Background: Problem drinkers have poor inhibitory control (disinhibition). Previous studies have demonstrated that various forms of 'inhibition training' can reduce alcohol consumption in the laboratory and at short-term follow-up, but their longer-term efficacy and mechanisms of action are unknown. In this phase 2 randomised controlled trial we will contrast the effects of three forms of inhibition training and a control intervention, delivered via the Internet in multiple sessions over four weeks, on alcohol consumption in heavy drinkers. Methods/design: Heavy drinkers who are interested in reducing their alcohol consumption will receive a brief intervention and will monitor their own alcohol intake for one week before being randomised to one of four treatment groups: 1. General inhibition training; 2. Cue-Specific inhibition training; 3. Alcohol No-Go training; or 4. Control. They will complete up to 14 sessions of training via the Internet over a four-week period, and will be followed-up for a further six weeks after the end of the training period. Primary outcome measures are reductions in alcohol consumption and heavy drinking days. The number of abstinent days is a secondary outcome measure. We will also investigate changes in inhibitory control and automatic alcohol affective associations in response to training. Discussion: This study will establish if web-based inhibition training can help problem drinkers to reduce their alcohol intake, and it will identify which form(s) of inhibition training are most effective.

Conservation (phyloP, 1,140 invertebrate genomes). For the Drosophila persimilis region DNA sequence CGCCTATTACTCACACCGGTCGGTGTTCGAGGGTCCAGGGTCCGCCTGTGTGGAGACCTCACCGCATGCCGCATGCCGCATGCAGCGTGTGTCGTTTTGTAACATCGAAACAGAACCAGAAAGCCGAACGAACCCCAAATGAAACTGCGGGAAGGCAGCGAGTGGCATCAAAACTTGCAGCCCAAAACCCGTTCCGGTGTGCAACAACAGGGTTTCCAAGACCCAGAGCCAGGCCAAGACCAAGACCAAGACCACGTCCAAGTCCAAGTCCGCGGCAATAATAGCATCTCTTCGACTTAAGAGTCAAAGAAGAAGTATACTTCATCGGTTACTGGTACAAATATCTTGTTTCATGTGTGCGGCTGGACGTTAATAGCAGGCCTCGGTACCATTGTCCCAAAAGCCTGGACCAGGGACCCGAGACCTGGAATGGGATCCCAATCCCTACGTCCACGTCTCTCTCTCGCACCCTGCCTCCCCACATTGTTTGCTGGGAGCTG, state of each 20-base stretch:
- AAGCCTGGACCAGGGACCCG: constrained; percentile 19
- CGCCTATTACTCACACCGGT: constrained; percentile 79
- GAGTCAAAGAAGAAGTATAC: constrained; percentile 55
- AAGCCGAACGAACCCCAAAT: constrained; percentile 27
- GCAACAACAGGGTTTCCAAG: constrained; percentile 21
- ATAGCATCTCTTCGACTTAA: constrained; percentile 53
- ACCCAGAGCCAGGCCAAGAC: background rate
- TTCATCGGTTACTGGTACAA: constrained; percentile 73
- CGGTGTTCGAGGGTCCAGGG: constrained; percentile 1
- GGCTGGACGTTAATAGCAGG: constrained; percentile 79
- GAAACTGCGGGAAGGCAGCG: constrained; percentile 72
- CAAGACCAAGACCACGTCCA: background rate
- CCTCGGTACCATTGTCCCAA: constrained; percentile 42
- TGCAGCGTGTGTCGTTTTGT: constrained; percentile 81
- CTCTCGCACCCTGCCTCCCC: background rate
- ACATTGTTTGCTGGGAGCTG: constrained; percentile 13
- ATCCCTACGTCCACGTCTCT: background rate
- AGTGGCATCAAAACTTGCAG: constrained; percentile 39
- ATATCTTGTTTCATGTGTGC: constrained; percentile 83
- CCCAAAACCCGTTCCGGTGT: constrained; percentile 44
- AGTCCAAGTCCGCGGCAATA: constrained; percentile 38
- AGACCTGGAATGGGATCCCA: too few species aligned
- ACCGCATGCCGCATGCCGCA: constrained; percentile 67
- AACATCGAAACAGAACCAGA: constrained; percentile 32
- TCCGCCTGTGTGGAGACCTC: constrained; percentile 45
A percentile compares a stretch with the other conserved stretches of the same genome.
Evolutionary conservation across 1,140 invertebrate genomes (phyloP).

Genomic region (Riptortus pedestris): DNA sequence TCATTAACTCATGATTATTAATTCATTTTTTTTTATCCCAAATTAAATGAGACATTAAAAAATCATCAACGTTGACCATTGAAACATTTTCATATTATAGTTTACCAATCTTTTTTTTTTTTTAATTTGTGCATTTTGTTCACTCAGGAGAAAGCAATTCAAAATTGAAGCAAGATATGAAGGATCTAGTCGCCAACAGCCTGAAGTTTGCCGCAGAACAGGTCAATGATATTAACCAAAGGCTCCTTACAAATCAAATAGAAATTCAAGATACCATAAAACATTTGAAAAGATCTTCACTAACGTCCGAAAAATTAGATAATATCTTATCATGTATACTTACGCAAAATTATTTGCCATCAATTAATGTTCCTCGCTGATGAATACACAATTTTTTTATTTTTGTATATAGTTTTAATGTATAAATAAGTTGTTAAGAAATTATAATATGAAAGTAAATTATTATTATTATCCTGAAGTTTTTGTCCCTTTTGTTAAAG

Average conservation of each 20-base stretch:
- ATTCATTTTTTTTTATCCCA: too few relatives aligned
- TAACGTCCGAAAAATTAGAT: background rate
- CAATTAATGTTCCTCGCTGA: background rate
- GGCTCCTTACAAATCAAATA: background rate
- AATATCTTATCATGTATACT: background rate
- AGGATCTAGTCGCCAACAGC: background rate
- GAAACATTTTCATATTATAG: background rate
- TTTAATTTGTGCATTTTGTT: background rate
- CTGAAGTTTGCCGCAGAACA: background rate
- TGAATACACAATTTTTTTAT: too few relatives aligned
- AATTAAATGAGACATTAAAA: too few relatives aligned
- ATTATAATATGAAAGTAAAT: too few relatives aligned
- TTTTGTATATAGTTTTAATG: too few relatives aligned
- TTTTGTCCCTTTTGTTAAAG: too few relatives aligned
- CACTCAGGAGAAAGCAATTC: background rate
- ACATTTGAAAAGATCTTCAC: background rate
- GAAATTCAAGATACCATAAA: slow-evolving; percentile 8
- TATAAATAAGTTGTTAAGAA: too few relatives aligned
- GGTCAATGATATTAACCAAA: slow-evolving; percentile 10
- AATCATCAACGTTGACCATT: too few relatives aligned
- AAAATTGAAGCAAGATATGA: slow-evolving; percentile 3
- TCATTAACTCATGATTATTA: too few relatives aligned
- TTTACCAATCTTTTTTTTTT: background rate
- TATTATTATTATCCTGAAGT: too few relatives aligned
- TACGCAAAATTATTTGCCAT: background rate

- Inhibitory control
- Inhibition training